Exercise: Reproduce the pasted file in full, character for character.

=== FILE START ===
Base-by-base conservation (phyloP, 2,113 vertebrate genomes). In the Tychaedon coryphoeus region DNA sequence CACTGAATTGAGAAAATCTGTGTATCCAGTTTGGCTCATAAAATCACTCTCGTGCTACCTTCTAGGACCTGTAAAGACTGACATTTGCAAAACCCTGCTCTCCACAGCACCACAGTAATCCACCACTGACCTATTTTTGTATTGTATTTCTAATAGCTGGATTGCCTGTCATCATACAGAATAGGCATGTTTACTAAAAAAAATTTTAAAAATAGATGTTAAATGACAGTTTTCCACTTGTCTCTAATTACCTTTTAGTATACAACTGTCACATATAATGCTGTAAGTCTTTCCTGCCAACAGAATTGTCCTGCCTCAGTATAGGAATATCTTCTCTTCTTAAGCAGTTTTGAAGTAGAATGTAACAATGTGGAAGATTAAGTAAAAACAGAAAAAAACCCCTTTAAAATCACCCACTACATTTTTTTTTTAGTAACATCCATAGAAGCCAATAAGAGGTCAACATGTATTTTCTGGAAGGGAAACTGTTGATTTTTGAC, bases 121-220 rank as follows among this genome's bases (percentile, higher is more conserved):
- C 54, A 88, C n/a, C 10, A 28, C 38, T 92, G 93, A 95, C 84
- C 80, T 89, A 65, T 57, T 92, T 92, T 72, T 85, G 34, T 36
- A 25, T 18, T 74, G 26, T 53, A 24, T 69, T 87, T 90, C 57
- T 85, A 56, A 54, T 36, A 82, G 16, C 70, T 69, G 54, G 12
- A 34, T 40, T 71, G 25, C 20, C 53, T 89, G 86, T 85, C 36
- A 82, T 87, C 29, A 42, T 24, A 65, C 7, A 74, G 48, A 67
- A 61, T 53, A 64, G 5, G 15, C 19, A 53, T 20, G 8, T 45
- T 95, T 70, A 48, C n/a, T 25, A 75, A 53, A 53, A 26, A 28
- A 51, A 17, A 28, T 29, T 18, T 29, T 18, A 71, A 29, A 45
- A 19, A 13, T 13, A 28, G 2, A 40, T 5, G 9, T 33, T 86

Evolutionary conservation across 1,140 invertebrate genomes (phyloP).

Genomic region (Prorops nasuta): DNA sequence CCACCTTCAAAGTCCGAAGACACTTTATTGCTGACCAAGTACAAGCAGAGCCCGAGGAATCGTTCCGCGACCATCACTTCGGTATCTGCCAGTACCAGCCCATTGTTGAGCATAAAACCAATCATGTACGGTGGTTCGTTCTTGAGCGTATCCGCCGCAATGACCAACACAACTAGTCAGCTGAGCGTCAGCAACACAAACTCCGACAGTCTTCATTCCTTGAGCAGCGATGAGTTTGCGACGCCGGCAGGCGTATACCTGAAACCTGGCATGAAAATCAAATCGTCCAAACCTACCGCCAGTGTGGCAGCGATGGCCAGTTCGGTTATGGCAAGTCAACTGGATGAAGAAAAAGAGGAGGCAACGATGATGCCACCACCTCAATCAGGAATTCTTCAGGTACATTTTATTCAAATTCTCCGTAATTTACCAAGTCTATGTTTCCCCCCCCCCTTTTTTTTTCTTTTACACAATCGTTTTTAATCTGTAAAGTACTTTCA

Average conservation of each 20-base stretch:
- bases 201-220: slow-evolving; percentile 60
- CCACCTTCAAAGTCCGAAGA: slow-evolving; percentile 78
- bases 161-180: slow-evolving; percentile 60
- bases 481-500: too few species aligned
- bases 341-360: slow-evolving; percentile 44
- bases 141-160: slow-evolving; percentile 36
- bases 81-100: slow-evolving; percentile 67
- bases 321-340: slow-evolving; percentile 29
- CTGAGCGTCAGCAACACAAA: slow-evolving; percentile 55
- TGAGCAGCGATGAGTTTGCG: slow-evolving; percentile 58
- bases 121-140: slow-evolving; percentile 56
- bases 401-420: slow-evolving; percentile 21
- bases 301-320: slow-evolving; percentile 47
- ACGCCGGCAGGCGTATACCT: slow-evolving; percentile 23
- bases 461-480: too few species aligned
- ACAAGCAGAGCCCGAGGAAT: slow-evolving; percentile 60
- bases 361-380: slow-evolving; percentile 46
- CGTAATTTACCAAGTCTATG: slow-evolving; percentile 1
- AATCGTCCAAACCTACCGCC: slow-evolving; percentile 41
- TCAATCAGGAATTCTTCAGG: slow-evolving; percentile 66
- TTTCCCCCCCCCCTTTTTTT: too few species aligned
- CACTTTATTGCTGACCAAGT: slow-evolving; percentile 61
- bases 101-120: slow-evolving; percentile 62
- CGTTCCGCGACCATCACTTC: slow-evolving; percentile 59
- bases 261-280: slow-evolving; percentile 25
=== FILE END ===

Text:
Base-by-base conservation (phyloP, 2,113 vertebrate genomes). In the Tychaedon coryphoeus region DNA sequence CACTGAATTGAGAAAATCTGTGTATCCAGTTTGGCTCATAAAATCACTCTCGTGCTACCTTCTAGGACCTGTAAAGACTGACATTTGCAAAACCCTGCTCTCCACAGCACCACAGTAATCCACCACTGACCTATTTTTGTATTGTATTTCTAATAGCTGGATTGCCTGTCATCATACAGAATAGGCATGTTTACTAAAAAAAATTTTAAAAATAGATGTTAAATGACAGTTTTCCACTTGTCTCTAATTACCTTTTAGTATACAACTGTCACATATAATGCTGTAAGTCTTTCCTGCCAACAGAATTGTCCTGCCTCAGTATAGGAATATCTTCTCTTCTTAAGCAGTTTTGAAGTAGAATGTAACAATGTGGAAGATTAAGTAAAAACAGAAAAAAACCCCTTTAAAATCACCCACTACATTTTTTTTTTAGTAACATCCATAGAAGCCAATAAGAGGTCAACATGTATTTTCTGGAAGGGAAACTGTTGATTTTTGAC, bases 121-220 rank as follows among this genome's bases (percentile, higher is more conserved):
- C 54, A 88, C n/a, C 10, A 28, C 38, T 92, G 93, A 95, C 84
- C 80, T 89, A 65, T 57, T 92, T 92, T 72, T 85, G 34, T 36
- A 25, T 18, T 74, G 26, T 53, A 24, T 69, T 87, T 90, C 57
- T 85, A 56, A 54, T 36, A 82, G 16, C 70, T 69, G 54, G 12
- A 34, T 40, T 71, G 25, C 20, C 53, T 89, G 86, T 85, C 36
- A 82, T 87, C 29, A 42, T 24, A 65, C 7, A 74, G 48, A 67
- A 61, T 53, A 64, G 5, G 15, C 19, A 53, T 20, G 8, T 45
- T 95, T 70, A 48, C n/a, T 25, A 75, A 53, A 53, A 26, A 28
- A 51, A 17, A 28, T 29, T 18, T 29, T 18, A 71, A 29, A 45
- A 19, A 13, T 13, A 28, G 2, A 40, T 5, G 9, T 33, T 86

Evolutionary conservation across 1,140 invertebrate genomes (phyloP).

Genomic region (Prorops nasuta): DNA sequence CCACCTTCAAAGTCCGAAGACACTTTATTGCTGACCAAGTACAAGCAGAGCCCGAGGAATCGTTCCGCGACCATCACTTCGGTATCTGCCAGTACCAGCCCATTGTTGAGCATAAAACCAATCATGTACGGTGGTTCGTTCTTGAGCGTATCCGCCGCAATGACCAACACAACTAGTCAGCTGAGCGTCAGCAACACAAACTCCGACAGTCTTCATTCCTTGAGCAGCGATGAGTTTGCGACGCCGGCAGGCGTATACCTGAAACCTGGCATGAAAATCAAATCGTCCAAACCTACCGCCAGTGTGGCAGCGATGGCCAGTTCGGTTATGGCAAGTCAACTGGATGAAGAAAAAGAGGAGGCAACGATGATGCCACCACCTCAATCAGGAATTCTTCAGGTACATTTTATTCAAATTCTCCGTAATTTACCAAGTCTATGTTTCCCCCCCCCCTTTTTTTTTCTTTTACACAATCGTTTTTAATCTGTAAAGTACTTTCA

Average conservation of each 20-base stretch:
- bases 201-220: slow-evolving; percentile 60
- CCACCTTCAAAGTCCGAAGA: slow-evolving; percentile 78
- bases 161-180: slow-evolving; percentile 60
- bases 481-500: too few species aligned
- bases 341-360: slow-evolving; percentile 44
- bases 141-160: slow-evolving; percentile 36
- bases 81-100: slow-evolving; percentile 67
- bases 321-340: slow-evolving; percentile 29
- CTGAGCGTCAGCAACACAAA: slow-evolving; percentile 55
- TGAGCAGCGATGAGTTTGCG: slow-evolving; percentile 58
- bases 121-140: slow-evolving; percentile 56
- bases 401-420: slow-evolving; percentile 21
- bases 301-320: slow-evolving; percentile 47
- ACGCCGGCAGGCGTATACCT: slow-evolving; percentile 23
- bases 461-480: too few species aligned
- ACAAGCAGAGCCCGAGGAAT: slow-evolving; percentile 60
- bases 361-380: slow-evolving; percentile 46
- CGTAATTTACCAAGTCTATG: slow-evolving; percentile 1
- AATCGTCCAAACCTACCGCC: slow-evolving; percentile 41
- TCAATCAGGAATTCTTCAGG: slow-evolving; percentile 66
- TTTCCCCCCCCCCTTTTTTT: too few species aligned
- CACTTTATTGCTGACCAAGT: slow-evolving; percentile 61
- bases 101-120: slow-evolving; percentile 62
- CGTTCCGCGACCATCACTTC: slow-evolving; percentile 59
- bases 261-280: slow-evolving; percentile 25